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2022-07-21 09:40:01

China’s market regulators want the country’s “ice cream assassins” dead.

Local regulators across the country have been cracking down on stores hiding ice cream prices amid an uproar over rising costs for the humble summer treat. Multiple brick-and-mortar shops in the northern city of Tianjin, as well as those in Zhejiang and Guangdong provinces, have been fined up to 200 yuan ($15) for hiding prices.

“Ice cream assassins” has become one of the most popular online buzzwords over the past weeks, with consumers slamming costly ice creams from unknown brands. Many have complained they were shocked to pay five times as much for what appeared like their regular go-to ice creams, and were too embarrassed to put them back in the freezer after going to the counter.

“When I’m about to pay but find out the ice cream will cost more than I had expected, I would feel a bit ashamed to return it,” Li Xiao, a Beijing-based researcher, told Sixth Tone in a phone interview. “So I just bite the bullet and buy it assuming it must taste good.”

The crackdown on ice cream assassins came just weeks after a new regulation “providing clear pricing and prohibiting cheating” came into effect on July 1. Local media reported that police officers have intensified price checks on ice cream since the guideline came into effect.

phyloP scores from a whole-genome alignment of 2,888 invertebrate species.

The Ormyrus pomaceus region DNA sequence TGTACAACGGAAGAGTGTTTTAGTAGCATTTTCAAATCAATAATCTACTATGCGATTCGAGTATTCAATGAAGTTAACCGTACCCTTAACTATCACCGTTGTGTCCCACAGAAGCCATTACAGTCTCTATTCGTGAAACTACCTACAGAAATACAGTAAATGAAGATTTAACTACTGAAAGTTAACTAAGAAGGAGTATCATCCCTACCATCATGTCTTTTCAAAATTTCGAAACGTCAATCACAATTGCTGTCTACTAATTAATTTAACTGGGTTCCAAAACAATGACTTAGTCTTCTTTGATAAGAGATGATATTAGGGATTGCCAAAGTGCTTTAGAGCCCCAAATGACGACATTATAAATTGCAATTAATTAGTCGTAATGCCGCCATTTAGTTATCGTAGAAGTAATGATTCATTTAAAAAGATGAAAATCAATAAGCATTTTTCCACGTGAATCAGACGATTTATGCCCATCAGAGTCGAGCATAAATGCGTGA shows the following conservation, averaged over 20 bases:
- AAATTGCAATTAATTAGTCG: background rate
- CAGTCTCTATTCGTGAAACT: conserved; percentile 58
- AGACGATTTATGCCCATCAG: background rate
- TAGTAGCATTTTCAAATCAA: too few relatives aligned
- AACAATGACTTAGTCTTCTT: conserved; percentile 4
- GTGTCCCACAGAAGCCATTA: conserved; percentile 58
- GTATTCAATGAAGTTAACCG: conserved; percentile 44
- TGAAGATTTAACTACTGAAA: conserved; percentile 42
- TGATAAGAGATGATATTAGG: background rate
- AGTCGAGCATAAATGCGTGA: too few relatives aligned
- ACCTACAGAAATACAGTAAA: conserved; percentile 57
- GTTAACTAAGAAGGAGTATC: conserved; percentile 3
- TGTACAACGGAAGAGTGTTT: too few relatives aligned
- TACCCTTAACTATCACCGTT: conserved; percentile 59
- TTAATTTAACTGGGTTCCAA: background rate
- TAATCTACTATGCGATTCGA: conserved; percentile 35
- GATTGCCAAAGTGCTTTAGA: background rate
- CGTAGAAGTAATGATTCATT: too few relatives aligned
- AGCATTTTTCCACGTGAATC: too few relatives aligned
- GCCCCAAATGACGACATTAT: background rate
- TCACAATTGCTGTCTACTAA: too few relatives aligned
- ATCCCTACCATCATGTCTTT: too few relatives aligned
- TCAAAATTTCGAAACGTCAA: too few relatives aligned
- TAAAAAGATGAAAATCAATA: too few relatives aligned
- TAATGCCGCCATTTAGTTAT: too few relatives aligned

While ice creams from foreign brands are generally expensive, domestic companies claiming to be “high-end” have been charging consumers more and more over the years. For example, Zhong Xue Gao ice creams, known as Chicecream in English, cost over 20 yuan compared with 5 yuan for other similar brands.

Market analysts say that while the crackdown aims to protect consumer rights, it would be unlikely to result in an emergence of lots of low-priced ice creams. Media reports suggest that ice creams that cost around 2 yuan have almost disappeared from convenience stores in bigger cities.

“Assuming a profit rate of 30%, there is a big difference between the profit of a 10 yuan ice cream and a 30 yuan ice cream,” Zhu Danpeng, a food industry analyst, told domestic media. “For a convenience store with lots of customers, the cost of rent and labor is high. Those stores will naturally tend to choose products with high prices.”

Editor: Bibek Bhandari.

(Header image: Ice creams on sale at a grocery in Wuhan, Hubei province, July 1, 2022. IC)